To keep track of the miles I use the RunKeeper app on my iPhone, which allows you to categorize your activities into various buckets (running, cycling, mountain biking, walking, even swimming and skiing). I categorize my rec reational riding under “mountain biking” to keep those miles separate from my commuting miles. To keep track of my progress, the app also has a function to set goals for achieving a total distance by a certain date. As of June 17, I have ridden 596 miles, or 30 percent, of the way to my goal.
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I’m not naïve enough to think that my biking offset is going to make a huge difference in global carbon dioxide output. Indeed, in late May the carbon dioxide concentration in the atmosphere reached 400 parts per million, a significant number that indicates our collective failure to curtail one of the primary global warming gasses. At the same time, I also know that every one of us has a role to play in making changes that, over time, will have a positive impact on our environment, our planet and our future.
In many respects, Bike and Walk to Work Day, on June 26, is about just that: getting people to try something new, get outside their comfort zone, think about the alternatives, as well as get some exercise. The safety tips, commuting maps, breakfast stations and other activities and promotions are primarily geared around getting people to start bike commuting for the first time, as well as celebrating those who are regular bike commuters. Not long ago I was in the former category, unsure how long it would take or what to wear. Now, I consider myself solidly in the latter group.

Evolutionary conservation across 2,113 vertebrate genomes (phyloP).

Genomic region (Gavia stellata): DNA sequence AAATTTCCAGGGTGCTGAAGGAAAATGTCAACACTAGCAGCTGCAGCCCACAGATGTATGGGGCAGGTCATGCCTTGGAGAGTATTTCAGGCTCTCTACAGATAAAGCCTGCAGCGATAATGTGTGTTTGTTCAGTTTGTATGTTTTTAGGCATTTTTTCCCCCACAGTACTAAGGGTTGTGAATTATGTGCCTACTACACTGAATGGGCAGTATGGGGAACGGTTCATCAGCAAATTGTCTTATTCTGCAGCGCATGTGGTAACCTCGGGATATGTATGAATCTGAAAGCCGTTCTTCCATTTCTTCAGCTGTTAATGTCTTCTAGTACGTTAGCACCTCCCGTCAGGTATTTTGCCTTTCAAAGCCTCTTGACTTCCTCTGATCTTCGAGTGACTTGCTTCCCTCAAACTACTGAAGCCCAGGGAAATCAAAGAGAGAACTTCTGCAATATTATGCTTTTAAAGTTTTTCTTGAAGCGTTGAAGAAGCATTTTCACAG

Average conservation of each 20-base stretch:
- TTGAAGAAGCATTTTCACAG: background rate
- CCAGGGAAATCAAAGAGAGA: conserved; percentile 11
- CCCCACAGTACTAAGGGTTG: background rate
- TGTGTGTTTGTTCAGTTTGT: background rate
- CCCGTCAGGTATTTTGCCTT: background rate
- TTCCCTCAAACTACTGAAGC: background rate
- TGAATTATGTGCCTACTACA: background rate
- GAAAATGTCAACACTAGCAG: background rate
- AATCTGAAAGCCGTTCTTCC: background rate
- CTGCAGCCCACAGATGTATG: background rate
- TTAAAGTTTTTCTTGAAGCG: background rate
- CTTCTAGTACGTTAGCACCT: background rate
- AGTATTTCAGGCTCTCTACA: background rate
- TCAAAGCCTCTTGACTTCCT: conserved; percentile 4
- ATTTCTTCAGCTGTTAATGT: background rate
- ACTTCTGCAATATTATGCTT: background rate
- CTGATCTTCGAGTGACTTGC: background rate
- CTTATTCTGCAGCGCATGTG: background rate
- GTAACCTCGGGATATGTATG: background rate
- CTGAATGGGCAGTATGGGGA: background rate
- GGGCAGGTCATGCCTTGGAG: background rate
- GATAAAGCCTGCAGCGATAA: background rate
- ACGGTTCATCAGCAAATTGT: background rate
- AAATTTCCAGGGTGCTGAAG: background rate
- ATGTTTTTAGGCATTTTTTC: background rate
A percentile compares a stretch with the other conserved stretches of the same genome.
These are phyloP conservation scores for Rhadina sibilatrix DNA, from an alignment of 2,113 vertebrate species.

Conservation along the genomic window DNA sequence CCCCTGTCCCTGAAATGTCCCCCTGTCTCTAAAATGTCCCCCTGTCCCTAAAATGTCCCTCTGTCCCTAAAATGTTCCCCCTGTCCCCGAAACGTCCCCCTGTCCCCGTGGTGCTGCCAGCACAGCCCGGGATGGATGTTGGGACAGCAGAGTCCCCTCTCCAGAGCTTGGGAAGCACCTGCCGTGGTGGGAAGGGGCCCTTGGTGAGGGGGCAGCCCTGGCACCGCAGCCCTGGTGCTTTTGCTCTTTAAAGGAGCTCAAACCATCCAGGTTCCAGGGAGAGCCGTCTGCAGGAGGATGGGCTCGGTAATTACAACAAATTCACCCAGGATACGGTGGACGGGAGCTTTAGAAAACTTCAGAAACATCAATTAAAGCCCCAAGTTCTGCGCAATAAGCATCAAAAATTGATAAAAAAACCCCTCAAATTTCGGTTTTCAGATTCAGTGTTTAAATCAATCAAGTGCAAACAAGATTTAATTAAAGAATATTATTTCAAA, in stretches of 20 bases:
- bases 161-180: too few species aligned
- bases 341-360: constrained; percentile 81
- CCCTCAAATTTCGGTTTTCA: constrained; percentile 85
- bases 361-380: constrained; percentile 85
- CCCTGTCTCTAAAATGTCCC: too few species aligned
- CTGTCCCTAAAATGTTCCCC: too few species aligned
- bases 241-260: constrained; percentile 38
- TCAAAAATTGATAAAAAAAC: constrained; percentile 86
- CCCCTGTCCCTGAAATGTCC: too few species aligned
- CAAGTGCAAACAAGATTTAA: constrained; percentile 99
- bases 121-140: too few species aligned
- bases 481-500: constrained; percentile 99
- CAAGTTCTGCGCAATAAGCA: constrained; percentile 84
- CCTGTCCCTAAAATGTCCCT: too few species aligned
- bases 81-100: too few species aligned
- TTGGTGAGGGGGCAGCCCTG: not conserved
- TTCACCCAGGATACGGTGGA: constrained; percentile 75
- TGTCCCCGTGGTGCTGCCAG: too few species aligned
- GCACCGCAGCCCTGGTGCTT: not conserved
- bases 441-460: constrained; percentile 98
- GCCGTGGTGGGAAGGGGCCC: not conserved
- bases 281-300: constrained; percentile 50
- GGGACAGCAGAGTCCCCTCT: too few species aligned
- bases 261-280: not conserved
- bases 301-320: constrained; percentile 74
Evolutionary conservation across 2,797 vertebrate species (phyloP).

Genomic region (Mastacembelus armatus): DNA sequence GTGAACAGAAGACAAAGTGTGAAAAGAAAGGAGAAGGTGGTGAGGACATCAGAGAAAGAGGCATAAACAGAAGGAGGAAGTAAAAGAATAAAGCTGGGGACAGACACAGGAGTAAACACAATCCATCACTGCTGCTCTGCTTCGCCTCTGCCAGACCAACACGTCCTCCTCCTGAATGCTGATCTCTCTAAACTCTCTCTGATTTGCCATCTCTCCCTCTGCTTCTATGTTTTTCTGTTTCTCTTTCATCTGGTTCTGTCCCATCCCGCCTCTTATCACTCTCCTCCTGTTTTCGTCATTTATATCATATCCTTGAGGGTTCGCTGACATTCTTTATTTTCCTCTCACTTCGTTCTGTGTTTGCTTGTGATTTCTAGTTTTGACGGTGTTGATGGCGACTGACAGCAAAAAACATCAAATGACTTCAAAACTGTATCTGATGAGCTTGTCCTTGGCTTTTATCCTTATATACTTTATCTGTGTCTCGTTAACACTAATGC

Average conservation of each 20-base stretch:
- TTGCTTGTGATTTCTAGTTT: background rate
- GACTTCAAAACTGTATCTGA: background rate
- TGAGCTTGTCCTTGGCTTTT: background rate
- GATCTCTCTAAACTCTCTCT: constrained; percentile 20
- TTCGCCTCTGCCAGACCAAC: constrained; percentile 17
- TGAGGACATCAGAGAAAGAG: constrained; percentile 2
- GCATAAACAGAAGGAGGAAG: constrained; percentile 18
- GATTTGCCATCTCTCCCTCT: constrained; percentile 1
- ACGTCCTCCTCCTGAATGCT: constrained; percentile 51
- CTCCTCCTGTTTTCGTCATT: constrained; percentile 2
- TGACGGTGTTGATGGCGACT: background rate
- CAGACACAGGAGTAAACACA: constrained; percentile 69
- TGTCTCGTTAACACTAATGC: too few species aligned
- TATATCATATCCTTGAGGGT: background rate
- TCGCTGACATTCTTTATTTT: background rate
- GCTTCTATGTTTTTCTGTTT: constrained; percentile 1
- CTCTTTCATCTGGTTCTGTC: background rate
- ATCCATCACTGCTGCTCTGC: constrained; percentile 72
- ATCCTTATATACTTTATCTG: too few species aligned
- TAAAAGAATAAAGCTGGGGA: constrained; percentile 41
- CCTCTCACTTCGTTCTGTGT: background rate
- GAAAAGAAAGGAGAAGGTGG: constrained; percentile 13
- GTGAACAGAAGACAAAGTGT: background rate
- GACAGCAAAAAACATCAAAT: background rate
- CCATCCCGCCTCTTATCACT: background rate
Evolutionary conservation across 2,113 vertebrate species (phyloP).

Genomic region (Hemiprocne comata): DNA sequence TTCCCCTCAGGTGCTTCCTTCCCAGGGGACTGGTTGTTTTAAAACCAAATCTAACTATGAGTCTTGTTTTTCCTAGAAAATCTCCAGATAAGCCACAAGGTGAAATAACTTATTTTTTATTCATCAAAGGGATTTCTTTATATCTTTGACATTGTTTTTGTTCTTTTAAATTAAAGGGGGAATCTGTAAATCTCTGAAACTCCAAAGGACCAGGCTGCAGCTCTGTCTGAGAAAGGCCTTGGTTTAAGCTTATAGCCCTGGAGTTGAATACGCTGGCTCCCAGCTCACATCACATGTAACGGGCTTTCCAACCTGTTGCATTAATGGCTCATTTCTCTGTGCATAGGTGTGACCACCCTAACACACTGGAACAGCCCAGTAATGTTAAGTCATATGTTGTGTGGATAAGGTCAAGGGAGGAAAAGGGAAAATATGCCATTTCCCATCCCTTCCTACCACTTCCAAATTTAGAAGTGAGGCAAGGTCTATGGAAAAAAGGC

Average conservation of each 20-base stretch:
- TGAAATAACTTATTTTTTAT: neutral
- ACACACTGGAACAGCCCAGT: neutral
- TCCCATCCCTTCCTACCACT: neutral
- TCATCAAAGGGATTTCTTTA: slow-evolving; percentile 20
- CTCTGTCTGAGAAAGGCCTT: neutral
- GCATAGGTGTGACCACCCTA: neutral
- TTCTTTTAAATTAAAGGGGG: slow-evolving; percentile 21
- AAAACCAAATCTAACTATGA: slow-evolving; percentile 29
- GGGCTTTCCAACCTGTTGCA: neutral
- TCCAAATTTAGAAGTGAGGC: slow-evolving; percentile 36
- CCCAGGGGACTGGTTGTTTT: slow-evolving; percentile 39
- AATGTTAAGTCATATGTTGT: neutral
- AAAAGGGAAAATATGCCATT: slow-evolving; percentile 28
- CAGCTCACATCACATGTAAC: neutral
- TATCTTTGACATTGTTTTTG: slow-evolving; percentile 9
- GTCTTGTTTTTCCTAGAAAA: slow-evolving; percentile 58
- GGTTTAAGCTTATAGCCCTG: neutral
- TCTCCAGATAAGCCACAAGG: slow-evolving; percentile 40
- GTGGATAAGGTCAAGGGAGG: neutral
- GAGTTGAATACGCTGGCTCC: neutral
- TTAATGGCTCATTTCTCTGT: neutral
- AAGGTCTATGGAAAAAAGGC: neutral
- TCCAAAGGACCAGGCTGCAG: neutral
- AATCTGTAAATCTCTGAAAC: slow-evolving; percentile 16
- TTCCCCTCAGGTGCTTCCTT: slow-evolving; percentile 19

While the environmental benefits are the primary motivation for my carbon-offset goal, other reasons for bike commuting include financial, physical health and mental health. As my neighbor says, “Every time I ride to work it’s like putting six bucks in my pocket.” While biking isn’t free (I recently replaced a rear tire, shifter cables, and handlebar tape — around $90), the maintenance is orders of magnitude cheaper than a car. The fitness aspect is also an important benefit, as the daily commute and exercise are combined into one activity.
Many other cyclists I have talked to mention the benefit of decompressing and thinking while riding — alone time that many of us don’t get in our otherwise connected and multi-tasking world. Just having time to think and see the world while getting some fresh air and exercise is a significant positive outcome from biking. It has certainly given me a mental respite, providing time to think about, among other things, ideas and thoughts for this article. Upon arriving home, I have frequently jotted down on a notepad a few of my reflections, while they are fresh in my head and before the hustle of kids and dinner makes me completely forget the thoughts forged during my solitary evening commute.
Anyone who rides a lot will probably relate to some of the other experiences I have had while on two wheels: numerous times getting caught in the rain on the way home (and a few times on the way to work as well), fighting crosswinds so strong that the drivers on the road probably thought I was drunk, and getting two flat tires within 10 minutes while on the way to an important daytime meeting (I was only two minutes late). I’m sure most other frequent bike commuters have many tales of challenges and eventful rides as well.
I still have a ways to go to reach my goal, but I’m quite motivated to complete that 1,950-mile objective. Regardless of whether I make it, I’m getting in better shape, reducing my carbon output, saving money on gas (and wear and tear on my car) and getting some alone time just to think. By the time the snow starts flying again in the fall and my thoughts turn to the ski slopes, I am hopeful that Mother Earth will thank me for my efforts. I know my Subaru will.